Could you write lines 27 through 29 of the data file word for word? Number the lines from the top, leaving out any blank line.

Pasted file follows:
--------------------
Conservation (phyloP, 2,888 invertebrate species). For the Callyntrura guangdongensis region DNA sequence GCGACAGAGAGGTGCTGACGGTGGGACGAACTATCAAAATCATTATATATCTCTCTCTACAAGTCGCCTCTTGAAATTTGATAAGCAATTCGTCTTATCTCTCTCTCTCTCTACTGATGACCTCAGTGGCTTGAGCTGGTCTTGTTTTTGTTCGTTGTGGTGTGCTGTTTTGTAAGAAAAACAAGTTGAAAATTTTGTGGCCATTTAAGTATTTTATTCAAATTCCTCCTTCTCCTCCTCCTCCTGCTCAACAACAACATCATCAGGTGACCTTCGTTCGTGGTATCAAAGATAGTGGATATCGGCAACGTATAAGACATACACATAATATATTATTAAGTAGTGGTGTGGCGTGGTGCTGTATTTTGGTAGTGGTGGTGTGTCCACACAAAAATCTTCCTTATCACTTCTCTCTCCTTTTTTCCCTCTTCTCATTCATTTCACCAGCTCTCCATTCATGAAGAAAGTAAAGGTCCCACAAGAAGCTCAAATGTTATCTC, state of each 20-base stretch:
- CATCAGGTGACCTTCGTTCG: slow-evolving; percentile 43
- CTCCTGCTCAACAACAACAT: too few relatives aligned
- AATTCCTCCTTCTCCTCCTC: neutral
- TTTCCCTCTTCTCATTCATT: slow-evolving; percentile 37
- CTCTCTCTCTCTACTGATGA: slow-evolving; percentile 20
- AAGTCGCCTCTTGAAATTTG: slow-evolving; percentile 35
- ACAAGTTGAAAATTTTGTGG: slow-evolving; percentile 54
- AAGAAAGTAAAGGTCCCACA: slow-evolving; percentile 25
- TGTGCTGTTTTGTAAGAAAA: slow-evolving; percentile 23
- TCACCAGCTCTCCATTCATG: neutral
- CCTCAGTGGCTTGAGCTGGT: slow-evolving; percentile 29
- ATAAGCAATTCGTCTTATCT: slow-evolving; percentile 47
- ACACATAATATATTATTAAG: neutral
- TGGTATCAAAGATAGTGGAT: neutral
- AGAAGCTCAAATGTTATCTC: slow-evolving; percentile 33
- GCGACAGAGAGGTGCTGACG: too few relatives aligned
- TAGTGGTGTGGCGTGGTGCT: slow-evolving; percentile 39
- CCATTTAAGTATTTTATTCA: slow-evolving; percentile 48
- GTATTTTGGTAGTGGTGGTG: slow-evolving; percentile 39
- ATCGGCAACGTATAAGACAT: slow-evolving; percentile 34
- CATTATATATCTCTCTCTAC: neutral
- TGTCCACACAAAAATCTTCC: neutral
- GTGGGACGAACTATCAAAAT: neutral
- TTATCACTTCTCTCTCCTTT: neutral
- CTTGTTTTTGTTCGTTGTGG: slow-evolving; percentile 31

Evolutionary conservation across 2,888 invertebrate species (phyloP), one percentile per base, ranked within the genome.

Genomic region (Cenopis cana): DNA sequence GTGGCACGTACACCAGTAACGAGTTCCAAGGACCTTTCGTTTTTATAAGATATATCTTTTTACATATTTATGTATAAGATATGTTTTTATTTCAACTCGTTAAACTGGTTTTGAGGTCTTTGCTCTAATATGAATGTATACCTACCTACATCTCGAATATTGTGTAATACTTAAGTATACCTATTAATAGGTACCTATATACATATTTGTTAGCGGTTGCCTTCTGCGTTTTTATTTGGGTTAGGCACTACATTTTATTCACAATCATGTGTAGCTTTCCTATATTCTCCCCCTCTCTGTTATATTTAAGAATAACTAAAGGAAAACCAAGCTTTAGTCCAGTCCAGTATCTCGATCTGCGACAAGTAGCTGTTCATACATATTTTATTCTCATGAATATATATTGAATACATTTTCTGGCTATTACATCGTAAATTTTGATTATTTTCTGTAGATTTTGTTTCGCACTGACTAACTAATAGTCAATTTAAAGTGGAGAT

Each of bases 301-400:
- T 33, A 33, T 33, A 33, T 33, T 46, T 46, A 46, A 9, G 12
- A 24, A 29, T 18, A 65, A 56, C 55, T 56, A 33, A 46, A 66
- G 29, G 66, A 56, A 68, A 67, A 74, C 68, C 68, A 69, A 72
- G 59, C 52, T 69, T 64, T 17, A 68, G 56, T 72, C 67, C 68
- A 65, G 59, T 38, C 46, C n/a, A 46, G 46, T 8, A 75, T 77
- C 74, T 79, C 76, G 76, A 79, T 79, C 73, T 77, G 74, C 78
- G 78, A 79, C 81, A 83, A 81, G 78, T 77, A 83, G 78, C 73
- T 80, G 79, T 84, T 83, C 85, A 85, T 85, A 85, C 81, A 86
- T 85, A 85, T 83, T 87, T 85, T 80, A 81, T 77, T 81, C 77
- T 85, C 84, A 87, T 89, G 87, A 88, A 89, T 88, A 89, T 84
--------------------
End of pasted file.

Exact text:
Evolutionary conservation across 2,888 invertebrate species (phyloP), one percentile per base, ranked within the genome.

Genomic region (Cenopis cana): DNA sequence GTGGCACGTACACCAGTAACGAGTTCCAAGGACCTTTCGTTTTTATAAGATATATCTTTTTACATATTTATGTATAAGATATGTTTTTATTTCAACTCGTTAAACTGGTTTTGAGGTCTTTGCTCTAATATGAATGTATACCTACCTACATCTCGAATATTGTGTAATACTTAAGTATACCTATTAATAGGTACCTATATACATATTTGTTAGCGGTTGCCTTCTGCGTTTTTATTTGGGTTAGGCACTACATTTTATTCACAATCATGTGTAGCTTTCCTATATTCTCCCCCTCTCTGTTATATTTAAGAATAACTAAAGGAAAACCAAGCTTTAGTCCAGTCCAGTATCTCGATCTGCGACAAGTAGCTGTTCATACATATTTTATTCTCATGAATATATATTGAATACATTTTCTGGCTATTACATCGTAAATTTTGATTATTTTCTGTAGATTTTGTTTCGCACTGACTAACTAATAGTCAATTTAAAGTGGAGAT

Each of bases 301-400: